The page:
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About this book

This brand new text examines power and inequalities and how these are central to our understanding of how policies are made and implemented. It introduces the concepts and theoretical approaches that underpin the study of the policy process, reflects upon key developments and applies these the practice of policy formulation and implementation.

Table of Contents

1. Public Policy and Policy Analysis

Abstract
This chapter discusses the meanings and scope of public policy and the ways in which the term is used in this book. It considers the development of interest in policy analysis and the uses to which it can be put. The chapter outlines the importance of power and the ways in which it can be exercised. It then considers different approaches to analysing the policy process, including those that consider ‘stages’ and those grounded in more dynamic perspectives. The chapter concludes with a brief consideration of important themes and developments under governments since 1979, including the ongoing influence of neo-liberal thinking changes such as the introduction of the devolved legislatures and the referendum decision in 2016 to leave the EU, with significant implications for the policy process across all tiers of government.
Catherine Bochel, Hugh Bochel

2. Perspectives on Policy Making

Abstract
This chapter is concerned with exploring why a variety of models and theories can help us understand and explain different elements of the policy process. It outlines a number of models, such as rational and incremental decision making and models of bureaucratic influence, and illustrates how they can inform our understanding of the making and implementation of policies. The chapter also emphasises the impact that implementation can have on the outcomes of public policies. Theoretical perspectives, such as top-down approaches, and the problems of implementation are discussed, together with the variety of factors that can affect the implementation of policies. The chapter also considers issues around policy instruments, and how they might reflect existing power distributions, as well as the potential impacts of particular choices of instrument. While the preceding chapter highlighted some of the complexity and variety, and hence some of the challenges, associated with studying the policy process, this chapter moves on to consider a range of theoretical perspectives that can inform our understanding of the making and implementation of policy, and through that give us a greater appreciation of the forces that can exert an influence over the shaping of policies.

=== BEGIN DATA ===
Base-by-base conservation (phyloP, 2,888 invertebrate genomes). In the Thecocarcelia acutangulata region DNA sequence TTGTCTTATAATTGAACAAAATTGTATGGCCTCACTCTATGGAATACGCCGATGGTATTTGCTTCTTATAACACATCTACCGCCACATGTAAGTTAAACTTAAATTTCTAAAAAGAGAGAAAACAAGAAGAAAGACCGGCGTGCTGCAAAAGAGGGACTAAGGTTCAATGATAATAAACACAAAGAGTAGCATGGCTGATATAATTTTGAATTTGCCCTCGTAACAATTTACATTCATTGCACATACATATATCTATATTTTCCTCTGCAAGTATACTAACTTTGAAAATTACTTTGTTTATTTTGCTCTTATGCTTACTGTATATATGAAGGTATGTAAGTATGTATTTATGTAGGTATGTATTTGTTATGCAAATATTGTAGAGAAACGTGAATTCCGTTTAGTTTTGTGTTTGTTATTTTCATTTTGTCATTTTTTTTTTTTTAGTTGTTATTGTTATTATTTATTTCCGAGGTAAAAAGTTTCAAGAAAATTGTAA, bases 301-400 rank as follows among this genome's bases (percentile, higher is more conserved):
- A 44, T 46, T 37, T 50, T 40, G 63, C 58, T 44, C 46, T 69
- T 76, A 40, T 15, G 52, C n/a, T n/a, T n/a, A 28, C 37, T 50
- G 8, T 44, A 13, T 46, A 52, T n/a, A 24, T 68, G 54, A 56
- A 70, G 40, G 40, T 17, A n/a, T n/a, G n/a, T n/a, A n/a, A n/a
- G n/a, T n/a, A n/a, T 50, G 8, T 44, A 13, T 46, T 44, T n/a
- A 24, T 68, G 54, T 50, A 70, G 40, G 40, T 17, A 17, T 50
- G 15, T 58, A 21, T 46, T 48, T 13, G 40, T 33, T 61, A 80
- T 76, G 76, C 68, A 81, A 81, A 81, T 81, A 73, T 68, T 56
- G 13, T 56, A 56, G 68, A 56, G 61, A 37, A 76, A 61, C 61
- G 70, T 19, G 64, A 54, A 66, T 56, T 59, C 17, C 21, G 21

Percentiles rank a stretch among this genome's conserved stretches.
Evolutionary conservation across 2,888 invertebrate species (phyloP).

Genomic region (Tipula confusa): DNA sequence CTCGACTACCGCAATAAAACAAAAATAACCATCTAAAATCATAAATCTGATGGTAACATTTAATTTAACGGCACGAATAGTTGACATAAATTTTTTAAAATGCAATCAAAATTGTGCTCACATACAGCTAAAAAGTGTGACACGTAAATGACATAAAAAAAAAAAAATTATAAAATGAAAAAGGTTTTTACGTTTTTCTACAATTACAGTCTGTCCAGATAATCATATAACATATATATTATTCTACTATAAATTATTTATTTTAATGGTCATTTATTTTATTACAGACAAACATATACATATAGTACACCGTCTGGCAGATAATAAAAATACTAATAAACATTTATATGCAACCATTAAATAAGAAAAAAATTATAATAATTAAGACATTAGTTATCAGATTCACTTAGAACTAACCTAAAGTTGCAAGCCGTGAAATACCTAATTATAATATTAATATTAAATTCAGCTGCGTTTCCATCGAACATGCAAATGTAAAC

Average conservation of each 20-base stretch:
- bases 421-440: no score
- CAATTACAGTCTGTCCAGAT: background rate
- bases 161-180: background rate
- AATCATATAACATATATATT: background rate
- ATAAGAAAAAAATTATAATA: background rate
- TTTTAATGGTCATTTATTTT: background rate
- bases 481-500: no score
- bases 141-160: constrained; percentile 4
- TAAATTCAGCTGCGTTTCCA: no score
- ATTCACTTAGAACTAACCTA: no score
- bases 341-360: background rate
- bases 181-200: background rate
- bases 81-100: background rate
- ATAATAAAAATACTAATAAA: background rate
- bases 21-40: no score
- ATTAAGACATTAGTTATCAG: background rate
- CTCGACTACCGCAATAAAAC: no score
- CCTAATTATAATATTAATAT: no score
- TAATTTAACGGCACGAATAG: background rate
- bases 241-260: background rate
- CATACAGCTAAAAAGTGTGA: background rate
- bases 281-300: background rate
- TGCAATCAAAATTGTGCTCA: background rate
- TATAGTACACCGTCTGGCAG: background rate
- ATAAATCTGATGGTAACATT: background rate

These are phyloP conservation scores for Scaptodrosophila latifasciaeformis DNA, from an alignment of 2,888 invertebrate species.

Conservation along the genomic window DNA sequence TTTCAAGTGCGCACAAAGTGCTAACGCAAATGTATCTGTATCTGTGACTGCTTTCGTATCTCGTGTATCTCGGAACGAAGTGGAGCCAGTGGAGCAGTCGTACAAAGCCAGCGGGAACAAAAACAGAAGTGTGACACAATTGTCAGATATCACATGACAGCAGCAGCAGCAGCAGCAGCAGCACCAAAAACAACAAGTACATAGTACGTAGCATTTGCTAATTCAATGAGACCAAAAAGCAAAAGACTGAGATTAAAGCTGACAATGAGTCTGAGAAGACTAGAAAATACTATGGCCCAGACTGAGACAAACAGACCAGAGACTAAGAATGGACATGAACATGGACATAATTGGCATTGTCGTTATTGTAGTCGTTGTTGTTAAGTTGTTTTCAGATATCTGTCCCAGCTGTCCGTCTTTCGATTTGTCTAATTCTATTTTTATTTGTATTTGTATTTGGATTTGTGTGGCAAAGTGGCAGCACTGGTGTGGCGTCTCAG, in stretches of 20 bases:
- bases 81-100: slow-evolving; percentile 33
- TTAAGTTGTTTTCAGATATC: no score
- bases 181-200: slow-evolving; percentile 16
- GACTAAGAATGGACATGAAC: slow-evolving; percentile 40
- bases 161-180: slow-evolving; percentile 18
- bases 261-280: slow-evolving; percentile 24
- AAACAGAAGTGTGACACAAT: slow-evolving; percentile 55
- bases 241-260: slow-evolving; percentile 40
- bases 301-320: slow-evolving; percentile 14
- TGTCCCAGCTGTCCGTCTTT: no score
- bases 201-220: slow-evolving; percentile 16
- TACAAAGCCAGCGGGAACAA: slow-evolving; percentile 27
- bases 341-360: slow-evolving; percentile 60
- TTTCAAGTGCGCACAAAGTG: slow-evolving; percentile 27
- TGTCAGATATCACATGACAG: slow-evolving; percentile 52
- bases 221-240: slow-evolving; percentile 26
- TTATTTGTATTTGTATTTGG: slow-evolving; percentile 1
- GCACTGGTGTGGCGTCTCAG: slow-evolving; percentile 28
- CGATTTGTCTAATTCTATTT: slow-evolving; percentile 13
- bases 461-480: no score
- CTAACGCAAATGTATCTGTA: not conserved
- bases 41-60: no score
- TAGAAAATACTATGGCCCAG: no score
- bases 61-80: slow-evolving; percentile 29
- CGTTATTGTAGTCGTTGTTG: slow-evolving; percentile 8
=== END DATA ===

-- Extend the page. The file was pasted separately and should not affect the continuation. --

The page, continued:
Catherine Bochel, Hugh Bochel

3. Power and Policy

Abstract
This chapter discusses a number of what might loosely be termed ‘theories of power’ that can contribute to the analysis and explanation of the making and implementation of public policy in the UK. These include a variety of different interpretations of how widely power is dispersed and shared, from pluralist to elite theory approaches, the role of the state and how power is exercised. A knowledge of these perspectives is valuable, as the sources of power are likely to be perceived differently depending upon the theory adduced. While Chapter 1 outlined a variety of approaches that can help us understand policy change, and Chapter 2 considered a variety of perspectives that can be used to analyse and interpret the policy agenda, decision making and implementation, this chapter builds upon those by considering a number of approaches that are important in explaining the exercise of power, and, given the focus on public policy, the role of the state and state institutions in particular. The state can, for present purposes, be defined in terms of the institutions of which it is composed, and in terms of the functions that it performs.
Catherine Bochel, Hugh Bochel

4. Key trends and Influences in policy making

Abstract